1911 Kalispell Ordinance: Hoses
I recently found an online directory of Kalispell City ordinances and thought it’d be intriguing to see what some of the ordinances of the past were. If I can find enough interesting material, I hope to share one ordinance from each year. This week’s post will cover a Kalispell ordinance I found from 1911 about hoses.
Ordinance #234 approved in July 1911 indicated that no one was allowed to ride, drive an automobile or any other vehicle across or onto any hose that is lying on any street in the City of Kalispell unless there was a frame over the hose. Anyone who violated this rule was going to receive a fine of up to $300 and/or go to jail for up to 90 days.
What? If you drive over a hose you have to pay 1/4 or 1/2 of your annual salary in fines? We have all driven over hoses at one time or another. What was the big deal?
Here’s my assumption about the issue. The first hoses used were made of leather which was followed by hoses made of cotton/linen, and then those were upgraded with rubber on the inside, and then rubber hoses were invented. And now we can buy not only plain old rubber hoses but hoses encased in steel if we want to!
But back then, most hoses that were used in the city of Kalispell must have been made of cloth. This first ad was taken from the Missoula Montana paper, The Daily Missoulian on May 3, 1909. Cotton hoses were still in use at the time of the 1911 ordinance.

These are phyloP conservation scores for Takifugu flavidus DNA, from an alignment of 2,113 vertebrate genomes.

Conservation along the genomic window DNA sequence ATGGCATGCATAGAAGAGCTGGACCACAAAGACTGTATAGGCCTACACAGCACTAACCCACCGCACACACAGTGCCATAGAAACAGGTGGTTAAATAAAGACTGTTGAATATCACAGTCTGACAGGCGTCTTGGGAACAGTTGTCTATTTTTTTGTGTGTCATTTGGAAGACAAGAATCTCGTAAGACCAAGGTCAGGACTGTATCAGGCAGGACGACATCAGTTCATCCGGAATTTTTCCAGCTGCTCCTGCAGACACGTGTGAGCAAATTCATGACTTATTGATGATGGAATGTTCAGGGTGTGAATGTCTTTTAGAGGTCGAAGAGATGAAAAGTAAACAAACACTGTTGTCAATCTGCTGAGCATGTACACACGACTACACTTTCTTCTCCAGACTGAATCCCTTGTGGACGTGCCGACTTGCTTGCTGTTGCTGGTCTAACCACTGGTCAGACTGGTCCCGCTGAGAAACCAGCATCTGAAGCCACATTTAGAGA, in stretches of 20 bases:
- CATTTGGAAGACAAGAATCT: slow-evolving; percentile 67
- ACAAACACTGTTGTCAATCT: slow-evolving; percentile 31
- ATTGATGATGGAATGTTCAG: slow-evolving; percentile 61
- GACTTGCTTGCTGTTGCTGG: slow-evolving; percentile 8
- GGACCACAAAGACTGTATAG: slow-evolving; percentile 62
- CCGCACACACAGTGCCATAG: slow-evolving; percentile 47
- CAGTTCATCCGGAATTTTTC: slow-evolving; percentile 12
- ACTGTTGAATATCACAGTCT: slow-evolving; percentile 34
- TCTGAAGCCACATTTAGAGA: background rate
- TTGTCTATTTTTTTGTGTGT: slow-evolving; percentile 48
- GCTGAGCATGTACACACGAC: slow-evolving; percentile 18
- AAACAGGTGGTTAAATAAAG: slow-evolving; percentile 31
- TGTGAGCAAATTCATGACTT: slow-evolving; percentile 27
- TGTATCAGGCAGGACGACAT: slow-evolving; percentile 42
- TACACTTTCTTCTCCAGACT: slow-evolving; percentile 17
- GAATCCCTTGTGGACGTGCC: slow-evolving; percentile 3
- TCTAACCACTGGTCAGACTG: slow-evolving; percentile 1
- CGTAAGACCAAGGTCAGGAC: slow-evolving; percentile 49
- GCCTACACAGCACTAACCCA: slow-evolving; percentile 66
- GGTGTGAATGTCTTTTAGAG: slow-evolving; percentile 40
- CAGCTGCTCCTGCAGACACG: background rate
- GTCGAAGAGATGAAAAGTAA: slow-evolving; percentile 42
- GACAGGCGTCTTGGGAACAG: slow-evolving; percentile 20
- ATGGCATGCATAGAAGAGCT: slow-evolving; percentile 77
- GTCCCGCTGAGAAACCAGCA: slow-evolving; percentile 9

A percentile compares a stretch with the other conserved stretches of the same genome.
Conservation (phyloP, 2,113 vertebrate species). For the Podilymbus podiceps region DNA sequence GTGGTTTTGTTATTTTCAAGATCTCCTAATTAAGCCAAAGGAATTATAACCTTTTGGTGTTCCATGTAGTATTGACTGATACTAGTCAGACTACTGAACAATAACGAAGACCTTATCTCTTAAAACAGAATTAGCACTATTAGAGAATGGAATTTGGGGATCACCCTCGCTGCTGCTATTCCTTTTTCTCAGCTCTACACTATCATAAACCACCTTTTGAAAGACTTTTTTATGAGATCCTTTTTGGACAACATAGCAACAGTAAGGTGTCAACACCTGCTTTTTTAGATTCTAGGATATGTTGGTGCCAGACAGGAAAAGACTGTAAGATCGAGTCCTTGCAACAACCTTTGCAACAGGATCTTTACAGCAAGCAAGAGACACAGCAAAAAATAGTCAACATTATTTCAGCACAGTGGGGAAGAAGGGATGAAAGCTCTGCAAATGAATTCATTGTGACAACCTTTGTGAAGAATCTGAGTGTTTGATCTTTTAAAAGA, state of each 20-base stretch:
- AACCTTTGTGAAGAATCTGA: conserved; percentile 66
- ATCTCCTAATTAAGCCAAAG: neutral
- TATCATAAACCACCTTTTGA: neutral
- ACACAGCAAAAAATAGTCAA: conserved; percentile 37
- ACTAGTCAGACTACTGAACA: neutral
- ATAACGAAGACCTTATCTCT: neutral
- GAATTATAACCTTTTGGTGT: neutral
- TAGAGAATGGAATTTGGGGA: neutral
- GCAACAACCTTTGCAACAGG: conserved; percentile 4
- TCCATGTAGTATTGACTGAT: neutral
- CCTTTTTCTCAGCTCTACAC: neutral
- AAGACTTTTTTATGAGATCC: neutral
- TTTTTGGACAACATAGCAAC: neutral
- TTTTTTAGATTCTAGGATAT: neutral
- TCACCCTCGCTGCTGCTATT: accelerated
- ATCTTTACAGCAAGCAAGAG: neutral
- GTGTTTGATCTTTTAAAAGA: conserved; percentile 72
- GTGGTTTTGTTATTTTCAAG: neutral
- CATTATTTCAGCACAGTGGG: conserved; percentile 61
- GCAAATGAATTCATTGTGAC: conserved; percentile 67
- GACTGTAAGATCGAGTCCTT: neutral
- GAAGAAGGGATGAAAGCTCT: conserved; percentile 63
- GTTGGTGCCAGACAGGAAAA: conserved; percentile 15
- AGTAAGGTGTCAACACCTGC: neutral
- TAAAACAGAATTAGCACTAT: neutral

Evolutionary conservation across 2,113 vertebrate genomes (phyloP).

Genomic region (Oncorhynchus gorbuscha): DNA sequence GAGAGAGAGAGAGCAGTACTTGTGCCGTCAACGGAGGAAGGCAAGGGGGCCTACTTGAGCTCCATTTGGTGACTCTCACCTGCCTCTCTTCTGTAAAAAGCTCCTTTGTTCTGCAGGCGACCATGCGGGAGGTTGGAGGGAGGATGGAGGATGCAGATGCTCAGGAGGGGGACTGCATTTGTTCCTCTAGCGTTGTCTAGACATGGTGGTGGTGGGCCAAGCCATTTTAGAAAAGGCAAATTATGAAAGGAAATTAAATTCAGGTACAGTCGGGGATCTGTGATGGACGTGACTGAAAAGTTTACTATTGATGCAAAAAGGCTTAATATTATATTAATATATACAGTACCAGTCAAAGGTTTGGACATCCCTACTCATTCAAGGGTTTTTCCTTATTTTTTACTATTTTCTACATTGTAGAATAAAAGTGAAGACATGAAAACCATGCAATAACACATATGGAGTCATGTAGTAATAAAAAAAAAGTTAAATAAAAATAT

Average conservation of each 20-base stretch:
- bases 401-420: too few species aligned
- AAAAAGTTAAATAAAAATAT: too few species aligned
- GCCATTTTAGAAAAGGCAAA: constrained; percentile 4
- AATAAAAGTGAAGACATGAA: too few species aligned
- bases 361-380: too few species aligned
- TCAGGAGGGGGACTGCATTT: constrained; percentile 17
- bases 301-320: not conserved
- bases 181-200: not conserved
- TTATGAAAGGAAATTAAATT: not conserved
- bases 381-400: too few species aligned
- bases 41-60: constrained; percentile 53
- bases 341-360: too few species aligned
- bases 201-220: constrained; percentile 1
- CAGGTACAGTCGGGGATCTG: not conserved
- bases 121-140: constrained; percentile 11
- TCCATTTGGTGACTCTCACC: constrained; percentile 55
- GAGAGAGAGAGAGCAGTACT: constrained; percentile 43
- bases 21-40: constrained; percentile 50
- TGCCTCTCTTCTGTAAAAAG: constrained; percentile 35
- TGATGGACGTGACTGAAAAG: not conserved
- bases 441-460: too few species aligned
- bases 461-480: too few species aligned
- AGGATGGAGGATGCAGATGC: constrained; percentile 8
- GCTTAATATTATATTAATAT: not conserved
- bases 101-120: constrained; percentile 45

And rubber hoses were also available around the same time per the second ad which was taken from the same paper in 1913.
So imagine a hose made of cloth with no rubber lining. It would fill with water, and water would indeed shoot out the end, but the cloth would get extremely wet. If a vehicle ran over it, it would remain flat and be of no use until someone went and fixed it. I’m guessing those who placed those hoses in town were getting tired of having to fix them.
I found it funny that there was possibly jail time for running over a hose. Especially in an area that currently has a lot fewer rules and regulations than many other states. Perhaps Mayor Whipps, who approved the ordinance, was good friends with hose-owners.
I suspect at some point, I’ll find an ordinance that repealed this ordinance because as far as I know, there is no current rule about running over a hose with you car in Kalispell.Should you do it? No, driving over a hose even today could damage it. But if it’s left lying in the middle of a road you need to go down? Heck, I’d say keep on driving.
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